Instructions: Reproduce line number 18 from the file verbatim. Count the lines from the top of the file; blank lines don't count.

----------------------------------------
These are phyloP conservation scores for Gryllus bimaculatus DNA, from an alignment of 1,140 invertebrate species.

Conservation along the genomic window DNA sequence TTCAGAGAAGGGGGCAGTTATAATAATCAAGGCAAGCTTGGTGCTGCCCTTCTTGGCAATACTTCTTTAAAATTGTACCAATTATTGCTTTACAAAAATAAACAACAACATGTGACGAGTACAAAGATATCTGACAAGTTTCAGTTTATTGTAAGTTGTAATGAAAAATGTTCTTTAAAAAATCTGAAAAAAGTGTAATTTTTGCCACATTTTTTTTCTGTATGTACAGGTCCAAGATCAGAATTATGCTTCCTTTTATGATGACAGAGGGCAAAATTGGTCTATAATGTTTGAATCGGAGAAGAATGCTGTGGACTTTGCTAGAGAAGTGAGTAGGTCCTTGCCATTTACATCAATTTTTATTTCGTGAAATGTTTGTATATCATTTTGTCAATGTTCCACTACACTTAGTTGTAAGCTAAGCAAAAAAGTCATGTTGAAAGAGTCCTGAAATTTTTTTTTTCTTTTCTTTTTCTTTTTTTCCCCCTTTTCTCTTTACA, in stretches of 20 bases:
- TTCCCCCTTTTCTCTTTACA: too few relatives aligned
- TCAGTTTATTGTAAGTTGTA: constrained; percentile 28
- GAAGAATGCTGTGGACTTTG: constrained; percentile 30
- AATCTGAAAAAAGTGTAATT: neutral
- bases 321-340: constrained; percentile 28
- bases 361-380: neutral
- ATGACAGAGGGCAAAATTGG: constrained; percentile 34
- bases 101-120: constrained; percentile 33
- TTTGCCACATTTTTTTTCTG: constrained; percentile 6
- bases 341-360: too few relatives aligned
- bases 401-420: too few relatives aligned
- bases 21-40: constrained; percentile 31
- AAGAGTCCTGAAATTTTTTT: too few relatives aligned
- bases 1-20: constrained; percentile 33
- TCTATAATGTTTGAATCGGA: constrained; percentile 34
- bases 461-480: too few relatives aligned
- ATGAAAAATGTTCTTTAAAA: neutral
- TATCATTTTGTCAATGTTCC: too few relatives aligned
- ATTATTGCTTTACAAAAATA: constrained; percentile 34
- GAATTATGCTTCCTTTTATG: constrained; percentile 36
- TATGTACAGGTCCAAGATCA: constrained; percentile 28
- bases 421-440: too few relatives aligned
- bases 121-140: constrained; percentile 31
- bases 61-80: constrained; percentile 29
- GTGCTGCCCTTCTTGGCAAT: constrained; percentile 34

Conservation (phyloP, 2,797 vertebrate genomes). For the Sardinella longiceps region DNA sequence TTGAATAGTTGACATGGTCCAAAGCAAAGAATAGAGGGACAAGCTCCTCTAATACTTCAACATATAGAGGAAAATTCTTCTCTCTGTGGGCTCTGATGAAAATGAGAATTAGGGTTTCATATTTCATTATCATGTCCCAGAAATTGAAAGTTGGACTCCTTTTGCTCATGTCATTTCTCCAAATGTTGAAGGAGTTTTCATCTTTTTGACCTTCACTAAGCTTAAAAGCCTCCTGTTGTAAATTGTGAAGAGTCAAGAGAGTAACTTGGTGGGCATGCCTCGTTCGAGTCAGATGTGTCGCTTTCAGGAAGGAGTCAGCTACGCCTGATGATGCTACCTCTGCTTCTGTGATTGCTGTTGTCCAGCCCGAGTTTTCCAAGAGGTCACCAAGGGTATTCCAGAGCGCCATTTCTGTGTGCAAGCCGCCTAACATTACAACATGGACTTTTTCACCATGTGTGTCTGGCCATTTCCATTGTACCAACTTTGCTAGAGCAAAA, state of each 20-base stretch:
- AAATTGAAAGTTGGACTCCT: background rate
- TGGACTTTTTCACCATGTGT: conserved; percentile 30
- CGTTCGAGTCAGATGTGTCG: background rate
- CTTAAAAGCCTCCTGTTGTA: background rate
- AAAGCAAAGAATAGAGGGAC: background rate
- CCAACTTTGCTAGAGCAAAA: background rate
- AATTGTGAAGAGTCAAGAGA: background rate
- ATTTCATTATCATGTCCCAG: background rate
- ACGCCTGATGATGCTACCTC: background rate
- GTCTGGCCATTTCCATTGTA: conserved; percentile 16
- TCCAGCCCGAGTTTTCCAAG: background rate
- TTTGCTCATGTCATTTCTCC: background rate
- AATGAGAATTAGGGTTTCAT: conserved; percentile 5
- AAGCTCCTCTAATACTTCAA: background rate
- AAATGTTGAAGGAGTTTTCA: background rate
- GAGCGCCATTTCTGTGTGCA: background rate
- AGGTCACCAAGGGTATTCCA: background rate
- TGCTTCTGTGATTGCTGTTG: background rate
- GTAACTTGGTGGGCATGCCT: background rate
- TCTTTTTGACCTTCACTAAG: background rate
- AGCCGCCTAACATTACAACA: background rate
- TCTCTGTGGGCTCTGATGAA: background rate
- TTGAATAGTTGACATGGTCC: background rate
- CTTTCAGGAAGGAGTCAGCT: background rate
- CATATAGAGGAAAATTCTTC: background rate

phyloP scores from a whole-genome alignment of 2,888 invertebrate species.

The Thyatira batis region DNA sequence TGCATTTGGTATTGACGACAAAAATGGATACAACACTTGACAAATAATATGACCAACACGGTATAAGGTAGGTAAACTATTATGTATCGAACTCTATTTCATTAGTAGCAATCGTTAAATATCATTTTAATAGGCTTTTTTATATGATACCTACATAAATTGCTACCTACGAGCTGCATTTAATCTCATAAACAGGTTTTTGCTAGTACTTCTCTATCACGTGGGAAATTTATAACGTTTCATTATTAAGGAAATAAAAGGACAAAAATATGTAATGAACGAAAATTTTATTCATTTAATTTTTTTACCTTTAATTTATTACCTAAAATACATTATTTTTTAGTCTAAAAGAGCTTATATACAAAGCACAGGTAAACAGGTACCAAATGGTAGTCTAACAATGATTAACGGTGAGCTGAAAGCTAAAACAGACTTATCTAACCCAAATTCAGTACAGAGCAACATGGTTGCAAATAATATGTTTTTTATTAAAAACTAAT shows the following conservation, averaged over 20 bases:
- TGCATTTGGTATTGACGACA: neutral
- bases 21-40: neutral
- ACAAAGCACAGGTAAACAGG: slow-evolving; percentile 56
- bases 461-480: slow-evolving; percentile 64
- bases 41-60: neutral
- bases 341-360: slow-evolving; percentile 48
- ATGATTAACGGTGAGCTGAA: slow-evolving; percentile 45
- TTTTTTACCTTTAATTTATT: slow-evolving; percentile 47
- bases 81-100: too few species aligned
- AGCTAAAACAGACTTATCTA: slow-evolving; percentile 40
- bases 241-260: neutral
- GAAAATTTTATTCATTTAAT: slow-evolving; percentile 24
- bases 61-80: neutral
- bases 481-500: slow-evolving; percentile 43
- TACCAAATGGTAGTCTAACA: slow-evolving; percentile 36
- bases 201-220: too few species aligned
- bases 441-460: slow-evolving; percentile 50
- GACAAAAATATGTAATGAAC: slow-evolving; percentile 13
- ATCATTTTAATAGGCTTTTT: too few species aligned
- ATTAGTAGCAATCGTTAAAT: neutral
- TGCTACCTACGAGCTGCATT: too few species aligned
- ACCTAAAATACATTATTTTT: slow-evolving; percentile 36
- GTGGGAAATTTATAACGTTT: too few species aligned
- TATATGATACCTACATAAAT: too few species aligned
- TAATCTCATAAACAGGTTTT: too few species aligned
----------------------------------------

- bases 461-480: too few relatives aligned